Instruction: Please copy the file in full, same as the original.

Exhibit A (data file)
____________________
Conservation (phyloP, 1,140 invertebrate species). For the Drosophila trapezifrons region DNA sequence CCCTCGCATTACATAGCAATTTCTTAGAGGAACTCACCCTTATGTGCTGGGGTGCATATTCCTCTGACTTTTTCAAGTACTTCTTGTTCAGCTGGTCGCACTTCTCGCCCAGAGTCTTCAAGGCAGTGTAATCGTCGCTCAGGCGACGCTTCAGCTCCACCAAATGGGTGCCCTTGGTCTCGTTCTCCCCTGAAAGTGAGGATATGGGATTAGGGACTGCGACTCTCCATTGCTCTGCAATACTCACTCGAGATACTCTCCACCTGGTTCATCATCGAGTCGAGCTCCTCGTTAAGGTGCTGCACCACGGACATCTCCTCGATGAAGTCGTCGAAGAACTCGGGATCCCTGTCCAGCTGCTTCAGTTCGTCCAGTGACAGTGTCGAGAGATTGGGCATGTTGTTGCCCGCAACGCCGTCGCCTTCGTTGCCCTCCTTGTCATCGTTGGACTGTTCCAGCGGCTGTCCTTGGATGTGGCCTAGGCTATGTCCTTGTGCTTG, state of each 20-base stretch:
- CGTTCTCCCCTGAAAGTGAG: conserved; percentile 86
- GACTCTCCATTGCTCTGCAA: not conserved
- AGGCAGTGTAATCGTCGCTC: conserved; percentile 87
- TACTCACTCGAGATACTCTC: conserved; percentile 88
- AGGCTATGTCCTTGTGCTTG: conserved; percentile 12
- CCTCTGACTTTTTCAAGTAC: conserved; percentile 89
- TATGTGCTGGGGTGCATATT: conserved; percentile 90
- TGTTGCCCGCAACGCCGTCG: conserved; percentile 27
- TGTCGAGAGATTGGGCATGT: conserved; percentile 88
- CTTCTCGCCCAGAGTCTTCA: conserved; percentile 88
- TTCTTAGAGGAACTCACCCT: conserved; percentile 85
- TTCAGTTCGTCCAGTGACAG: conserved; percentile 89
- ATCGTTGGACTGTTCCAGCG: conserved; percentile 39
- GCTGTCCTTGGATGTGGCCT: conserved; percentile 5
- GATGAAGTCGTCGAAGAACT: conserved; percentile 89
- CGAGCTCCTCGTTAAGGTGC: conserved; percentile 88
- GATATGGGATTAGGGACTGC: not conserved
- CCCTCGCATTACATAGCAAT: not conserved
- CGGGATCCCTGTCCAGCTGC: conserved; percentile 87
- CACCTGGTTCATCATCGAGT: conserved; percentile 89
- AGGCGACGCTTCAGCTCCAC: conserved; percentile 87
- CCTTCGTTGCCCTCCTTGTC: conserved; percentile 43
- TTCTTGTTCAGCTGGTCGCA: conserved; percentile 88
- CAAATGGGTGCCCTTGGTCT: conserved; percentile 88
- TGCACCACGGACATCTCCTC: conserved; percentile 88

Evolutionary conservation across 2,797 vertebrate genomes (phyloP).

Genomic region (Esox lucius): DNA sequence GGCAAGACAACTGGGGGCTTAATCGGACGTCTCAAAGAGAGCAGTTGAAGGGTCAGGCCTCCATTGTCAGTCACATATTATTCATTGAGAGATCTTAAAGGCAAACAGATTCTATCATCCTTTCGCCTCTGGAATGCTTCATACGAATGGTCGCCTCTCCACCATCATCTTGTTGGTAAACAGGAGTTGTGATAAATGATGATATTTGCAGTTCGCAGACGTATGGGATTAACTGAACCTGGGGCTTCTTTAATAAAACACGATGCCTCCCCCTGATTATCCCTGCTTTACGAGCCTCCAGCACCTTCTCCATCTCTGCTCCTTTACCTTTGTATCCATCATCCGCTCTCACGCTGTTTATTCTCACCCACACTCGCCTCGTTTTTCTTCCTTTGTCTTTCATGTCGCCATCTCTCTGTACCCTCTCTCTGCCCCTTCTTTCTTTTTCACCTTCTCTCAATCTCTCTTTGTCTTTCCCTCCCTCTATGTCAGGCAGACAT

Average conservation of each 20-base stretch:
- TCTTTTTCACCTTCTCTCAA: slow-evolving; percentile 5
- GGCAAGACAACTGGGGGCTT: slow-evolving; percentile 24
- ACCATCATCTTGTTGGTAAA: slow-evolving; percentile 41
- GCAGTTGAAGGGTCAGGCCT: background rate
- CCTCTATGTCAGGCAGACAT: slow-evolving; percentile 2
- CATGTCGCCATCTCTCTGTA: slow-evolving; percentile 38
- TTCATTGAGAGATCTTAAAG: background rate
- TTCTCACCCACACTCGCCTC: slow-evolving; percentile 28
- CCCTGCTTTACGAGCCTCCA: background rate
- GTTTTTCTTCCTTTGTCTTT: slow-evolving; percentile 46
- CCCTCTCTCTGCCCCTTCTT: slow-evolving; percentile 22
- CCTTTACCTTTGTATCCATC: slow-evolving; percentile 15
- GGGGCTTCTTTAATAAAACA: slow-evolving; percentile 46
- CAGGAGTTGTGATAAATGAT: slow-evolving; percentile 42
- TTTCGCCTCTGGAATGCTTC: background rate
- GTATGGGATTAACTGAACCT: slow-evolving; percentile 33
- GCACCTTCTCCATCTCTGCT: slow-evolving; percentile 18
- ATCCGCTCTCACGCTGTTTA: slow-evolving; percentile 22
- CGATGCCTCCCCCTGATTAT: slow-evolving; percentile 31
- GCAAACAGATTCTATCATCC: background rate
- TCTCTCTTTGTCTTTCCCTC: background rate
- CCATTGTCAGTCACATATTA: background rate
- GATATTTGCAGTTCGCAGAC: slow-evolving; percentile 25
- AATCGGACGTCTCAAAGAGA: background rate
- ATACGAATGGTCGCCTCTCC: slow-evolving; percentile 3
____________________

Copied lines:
Conservation (phyloP, 1,140 invertebrate species). For the Drosophila trapezifrons region DNA sequence CCCTCGCATTACATAGCAATTTCTTAGAGGAACTCACCCTTATGTGCTGGGGTGCATATTCCTCTGACTTTTTCAAGTACTTCTTGTTCAGCTGGTCGCACTTCTCGCCCAGAGTCTTCAAGGCAGTGTAATCGTCGCTCAGGCGACGCTTCAGCTCCACCAAATGGGTGCCCTTGGTCTCGTTCTCCCCTGAAAGTGAGGATATGGGATTAGGGACTGCGACTCTCCATTGCTCTGCAATACTCACTCGAGATACTCTCCACCTGGTTCATCATCGAGTCGAGCTCCTCGTTAAGGTGCTGCACCACGGACATCTCCTCGATGAAGTCGTCGAAGAACTCGGGATCCCTGTCCAGCTGCTTCAGTTCGTCCAGTGACAGTGTCGAGAGATTGGGCATGTTGTTGCCCGCAACGCCGTCGCCTTCGTTGCCCTCCTTGTCATCGTTGGACTGTTCCAGCGGCTGTCCTTGGATGTGGCCTAGGCTATGTCCTTGTGCTTG, state of each 20-base stretch:
- CGTTCTCCCCTGAAAGTGAG: conserved; percentile 86
- GACTCTCCATTGCTCTGCAA: not conserved
- AGGCAGTGTAATCGTCGCTC: conserved; percentile 87
- TACTCACTCGAGATACTCTC: conserved; percentile 88
- AGGCTATGTCCTTGTGCTTG: conserved; percentile 12
- CCTCTGACTTTTTCAAGTAC: conserved; percentile 89
- TATGTGCTGGGGTGCATATT: conserved; percentile 90
- TGTTGCCCGCAACGCCGTCG: conserved; percentile 27
- TGTCGAGAGATTGGGCATGT: conserved; percentile 88
- CTTCTCGCCCAGAGTCTTCA: conserved; percentile 88
- TTCTTAGAGGAACTCACCCT: conserved; percentile 85
- TTCAGTTCGTCCAGTGACAG: conserved; percentile 89
- ATCGTTGGACTGTTCCAGCG: conserved; percentile 39
- GCTGTCCTTGGATGTGGCCT: conserved; percentile 5
- GATGAAGTCGTCGAAGAACT: conserved; percentile 89
- CGAGCTCCTCGTTAAGGTGC: conserved; percentile 88
- GATATGGGATTAGGGACTGC: not conserved
- CCCTCGCATTACATAGCAAT: not conserved
- CGGGATCCCTGTCCAGCTGC: conserved; percentile 87
- CACCTGGTTCATCATCGAGT: conserved; percentile 89
- AGGCGACGCTTCAGCTCCAC: conserved; percentile 87
- CCTTCGTTGCCCTCCTTGTC: conserved; percentile 43
- TTCTTGTTCAGCTGGTCGCA: conserved; percentile 88
- CAAATGGGTGCCCTTGGTCT: conserved; percentile 88
- TGCACCACGGACATCTCCTC: conserved; percentile 88

Evolutionary conservation across 2,797 vertebrate genomes (phyloP).

Genomic region (Esox lucius): DNA sequence GGCAAGACAACTGGGGGCTTAATCGGACGTCTCAAAGAGAGCAGTTGAAGGGTCAGGCCTCCATTGTCAGTCACATATTATTCATTGAGAGATCTTAAAGGCAAACAGATTCTATCATCCTTTCGCCTCTGGAATGCTTCATACGAATGGTCGCCTCTCCACCATCATCTTGTTGGTAAACAGGAGTTGTGATAAATGATGATATTTGCAGTTCGCAGACGTATGGGATTAACTGAACCTGGGGCTTCTTTAATAAAACACGATGCCTCCCCCTGATTATCCCTGCTTTACGAGCCTCCAGCACCTTCTCCATCTCTGCTCCTTTACCTTTGTATCCATCATCCGCTCTCACGCTGTTTATTCTCACCCACACTCGCCTCGTTTTTCTTCCTTTGTCTTTCATGTCGCCATCTCTCTGTACCCTCTCTCTGCCCCTTCTTTCTTTTTCACCTTCTCTCAATCTCTCTTTGTCTTTCCCTCCCTCTATGTCAGGCAGACAT

Average conservation of each 20-base stretch:
- TCTTTTTCACCTTCTCTCAA: slow-evolving; percentile 5
- GGCAAGACAACTGGGGGCTT: slow-evolving; percentile 24
- ACCATCATCTTGTTGGTAAA: slow-evolving; percentile 41
- GCAGTTGAAGGGTCAGGCCT: background rate
- CCTCTATGTCAGGCAGACAT: slow-evolving; percentile 2
- CATGTCGCCATCTCTCTGTA: slow-evolving; percentile 38
- TTCATTGAGAGATCTTAAAG: background rate
- TTCTCACCCACACTCGCCTC: slow-evolving; percentile 28
- CCCTGCTTTACGAGCCTCCA: background rate
- GTTTTTCTTCCTTTGTCTTT: slow-evolving; percentile 46
- CCCTCTCTCTGCCCCTTCTT: slow-evolving; percentile 22
- CCTTTACCTTTGTATCCATC: slow-evolving; percentile 15
- GGGGCTTCTTTAATAAAACA: slow-evolving; percentile 46
- CAGGAGTTGTGATAAATGAT: slow-evolving; percentile 42
- TTTCGCCTCTGGAATGCTTC: background rate
- GTATGGGATTAACTGAACCT: slow-evolving; percentile 33
- GCACCTTCTCCATCTCTGCT: slow-evolving; percentile 18
- ATCCGCTCTCACGCTGTTTA: slow-evolving; percentile 22
- CGATGCCTCCCCCTGATTAT: slow-evolving; percentile 31
- GCAAACAGATTCTATCATCC: background rate
- TCTCTCTTTGTCTTTCCCTC: background rate
- CCATTGTCAGTCACATATTA: background rate
- GATATTTGCAGTTCGCAGAC: slow-evolving; percentile 25
- AATCGGACGTCTCAAAGAGA: background rate
- ATACGAATGGTCGCCTCTCC: slow-evolving; percentile 3